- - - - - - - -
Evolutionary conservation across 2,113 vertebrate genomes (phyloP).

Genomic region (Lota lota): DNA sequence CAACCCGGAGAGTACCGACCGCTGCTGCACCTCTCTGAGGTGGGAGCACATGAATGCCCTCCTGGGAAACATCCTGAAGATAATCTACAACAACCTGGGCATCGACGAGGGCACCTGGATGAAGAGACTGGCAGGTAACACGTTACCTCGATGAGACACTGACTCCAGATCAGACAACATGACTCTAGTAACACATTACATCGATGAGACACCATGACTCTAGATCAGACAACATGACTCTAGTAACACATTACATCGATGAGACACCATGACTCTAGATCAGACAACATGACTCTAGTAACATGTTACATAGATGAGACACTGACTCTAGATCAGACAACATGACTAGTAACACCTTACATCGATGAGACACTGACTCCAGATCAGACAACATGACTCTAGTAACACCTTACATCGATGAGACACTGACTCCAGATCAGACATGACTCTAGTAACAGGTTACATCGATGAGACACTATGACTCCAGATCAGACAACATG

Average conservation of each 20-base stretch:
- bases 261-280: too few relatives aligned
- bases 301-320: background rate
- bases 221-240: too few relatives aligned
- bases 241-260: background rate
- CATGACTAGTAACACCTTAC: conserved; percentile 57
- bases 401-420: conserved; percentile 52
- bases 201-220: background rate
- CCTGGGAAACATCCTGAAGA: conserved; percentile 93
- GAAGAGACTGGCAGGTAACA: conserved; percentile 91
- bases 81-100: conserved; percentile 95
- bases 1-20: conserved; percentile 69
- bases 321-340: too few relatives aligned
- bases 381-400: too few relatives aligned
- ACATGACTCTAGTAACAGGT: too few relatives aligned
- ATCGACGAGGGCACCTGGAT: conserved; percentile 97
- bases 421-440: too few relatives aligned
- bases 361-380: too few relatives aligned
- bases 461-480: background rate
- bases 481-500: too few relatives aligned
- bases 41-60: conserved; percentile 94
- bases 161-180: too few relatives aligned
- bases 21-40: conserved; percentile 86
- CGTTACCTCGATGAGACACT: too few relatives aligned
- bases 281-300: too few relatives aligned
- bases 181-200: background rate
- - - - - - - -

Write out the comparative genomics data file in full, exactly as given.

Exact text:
Evolutionary conservation across 2,113 vertebrate genomes (phyloP).

Genomic region (Lota lota): DNA sequence CAACCCGGAGAGTACCGACCGCTGCTGCACCTCTCTGAGGTGGGAGCACATGAATGCCCTCCTGGGAAACATCCTGAAGATAATCTACAACAACCTGGGCATCGACGAGGGCACCTGGATGAAGAGACTGGCAGGTAACACGTTACCTCGATGAGACACTGACTCCAGATCAGACAACATGACTCTAGTAACACATTACATCGATGAGACACCATGACTCTAGATCAGACAACATGACTCTAGTAACACATTACATCGATGAGACACCATGACTCTAGATCAGACAACATGACTCTAGTAACATGTTACATAGATGAGACACTGACTCTAGATCAGACAACATGACTAGTAACACCTTACATCGATGAGACACTGACTCCAGATCAGACAACATGACTCTAGTAACACCTTACATCGATGAGACACTGACTCCAGATCAGACATGACTCTAGTAACAGGTTACATCGATGAGACACTATGACTCCAGATCAGACAACATG

Average conservation of each 20-base stretch:
- bases 261-280: too few relatives aligned
- bases 301-320: background rate
- bases 221-240: too few relatives aligned
- bases 241-260: background rate
- CATGACTAGTAACACCTTAC: conserved; percentile 57
- bases 401-420: conserved; percentile 52
- bases 201-220: background rate
- CCTGGGAAACATCCTGAAGA: conserved; percentile 93
- GAAGAGACTGGCAGGTAACA: conserved; percentile 91
- bases 81-100: conserved; percentile 95
- bases 1-20: conserved; percentile 69
- bases 321-340: too few relatives aligned
- bases 381-400: too few relatives aligned
- ACATGACTCTAGTAACAGGT: too few relatives aligned
- ATCGACGAGGGCACCTGGAT: conserved; percentile 97
- bases 421-440: too few relatives aligned
- bases 361-380: too few relatives aligned
- bases 461-480: background rate
- bases 481-500: too few relatives aligned
- bases 41-60: conserved; percentile 94
- bases 161-180: too few relatives aligned
- bases 21-40: conserved; percentile 86
- CGTTACCTCGATGAGACACT: too few relatives aligned
- bases 281-300: too few relatives aligned
- bases 181-200: background rate